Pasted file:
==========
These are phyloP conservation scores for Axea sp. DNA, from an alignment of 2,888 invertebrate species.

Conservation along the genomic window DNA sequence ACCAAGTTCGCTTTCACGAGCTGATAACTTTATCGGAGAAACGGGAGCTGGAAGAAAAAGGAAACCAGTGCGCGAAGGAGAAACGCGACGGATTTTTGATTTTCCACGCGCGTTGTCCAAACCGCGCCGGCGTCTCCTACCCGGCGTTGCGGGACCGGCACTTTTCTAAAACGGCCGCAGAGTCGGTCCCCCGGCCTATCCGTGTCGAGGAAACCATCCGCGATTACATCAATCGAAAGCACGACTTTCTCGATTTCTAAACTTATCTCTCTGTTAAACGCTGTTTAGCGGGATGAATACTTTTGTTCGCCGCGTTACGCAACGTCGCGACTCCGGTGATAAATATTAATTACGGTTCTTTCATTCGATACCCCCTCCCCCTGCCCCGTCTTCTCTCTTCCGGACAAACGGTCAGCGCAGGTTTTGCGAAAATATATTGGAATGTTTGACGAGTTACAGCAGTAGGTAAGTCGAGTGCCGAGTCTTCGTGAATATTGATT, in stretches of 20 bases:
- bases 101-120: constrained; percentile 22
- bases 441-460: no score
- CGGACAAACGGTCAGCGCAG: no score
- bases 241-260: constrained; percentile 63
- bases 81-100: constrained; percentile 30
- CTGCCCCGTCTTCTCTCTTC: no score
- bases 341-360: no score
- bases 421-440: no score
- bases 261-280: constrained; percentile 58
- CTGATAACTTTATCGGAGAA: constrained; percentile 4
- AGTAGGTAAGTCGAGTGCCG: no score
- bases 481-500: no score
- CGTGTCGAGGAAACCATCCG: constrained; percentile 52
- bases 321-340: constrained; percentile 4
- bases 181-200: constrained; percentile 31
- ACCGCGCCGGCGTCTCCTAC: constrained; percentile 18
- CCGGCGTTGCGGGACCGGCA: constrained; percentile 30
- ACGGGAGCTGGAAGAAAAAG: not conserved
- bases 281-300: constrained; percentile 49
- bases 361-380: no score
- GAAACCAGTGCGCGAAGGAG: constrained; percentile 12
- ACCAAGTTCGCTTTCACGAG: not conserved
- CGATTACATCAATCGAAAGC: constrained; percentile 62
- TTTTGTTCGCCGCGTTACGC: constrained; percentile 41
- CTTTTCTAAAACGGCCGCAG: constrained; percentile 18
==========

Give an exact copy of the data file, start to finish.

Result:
These are phyloP conservation scores for Axea sp. DNA, from an alignment of 2,888 invertebrate species.

Conservation along the genomic window DNA sequence ACCAAGTTCGCTTTCACGAGCTGATAACTTTATCGGAGAAACGGGAGCTGGAAGAAAAAGGAAACCAGTGCGCGAAGGAGAAACGCGACGGATTTTTGATTTTCCACGCGCGTTGTCCAAACCGCGCCGGCGTCTCCTACCCGGCGTTGCGGGACCGGCACTTTTCTAAAACGGCCGCAGAGTCGGTCCCCCGGCCTATCCGTGTCGAGGAAACCATCCGCGATTACATCAATCGAAAGCACGACTTTCTCGATTTCTAAACTTATCTCTCTGTTAAACGCTGTTTAGCGGGATGAATACTTTTGTTCGCCGCGTTACGCAACGTCGCGACTCCGGTGATAAATATTAATTACGGTTCTTTCATTCGATACCCCCTCCCCCTGCCCCGTCTTCTCTCTTCCGGACAAACGGTCAGCGCAGGTTTTGCGAAAATATATTGGAATGTTTGACGAGTTACAGCAGTAGGTAAGTCGAGTGCCGAGTCTTCGTGAATATTGATT, in stretches of 20 bases:
- bases 101-120: constrained; percentile 22
- bases 441-460: no score
- CGGACAAACGGTCAGCGCAG: no score
- bases 241-260: constrained; percentile 63
- bases 81-100: constrained; percentile 30
- CTGCCCCGTCTTCTCTCTTC: no score
- bases 341-360: no score
- bases 421-440: no score
- bases 261-280: constrained; percentile 58
- CTGATAACTTTATCGGAGAA: constrained; percentile 4
- AGTAGGTAAGTCGAGTGCCG: no score
- bases 481-500: no score
- CGTGTCGAGGAAACCATCCG: constrained; percentile 52
- bases 321-340: constrained; percentile 4
- bases 181-200: constrained; percentile 31
- ACCGCGCCGGCGTCTCCTAC: constrained; percentile 18
- CCGGCGTTGCGGGACCGGCA: constrained; percentile 30
- ACGGGAGCTGGAAGAAAAAG: not conserved
- bases 281-300: constrained; percentile 49
- bases 361-380: no score
- GAAACCAGTGCGCGAAGGAG: constrained; percentile 12
- ACCAAGTTCGCTTTCACGAG: not conserved
- CGATTACATCAATCGAAAGC: constrained; percentile 62
- TTTTGTTCGCCGCGTTACGC: constrained; percentile 41
- CTTTTCTAAAACGGCCGCAG: constrained; percentile 18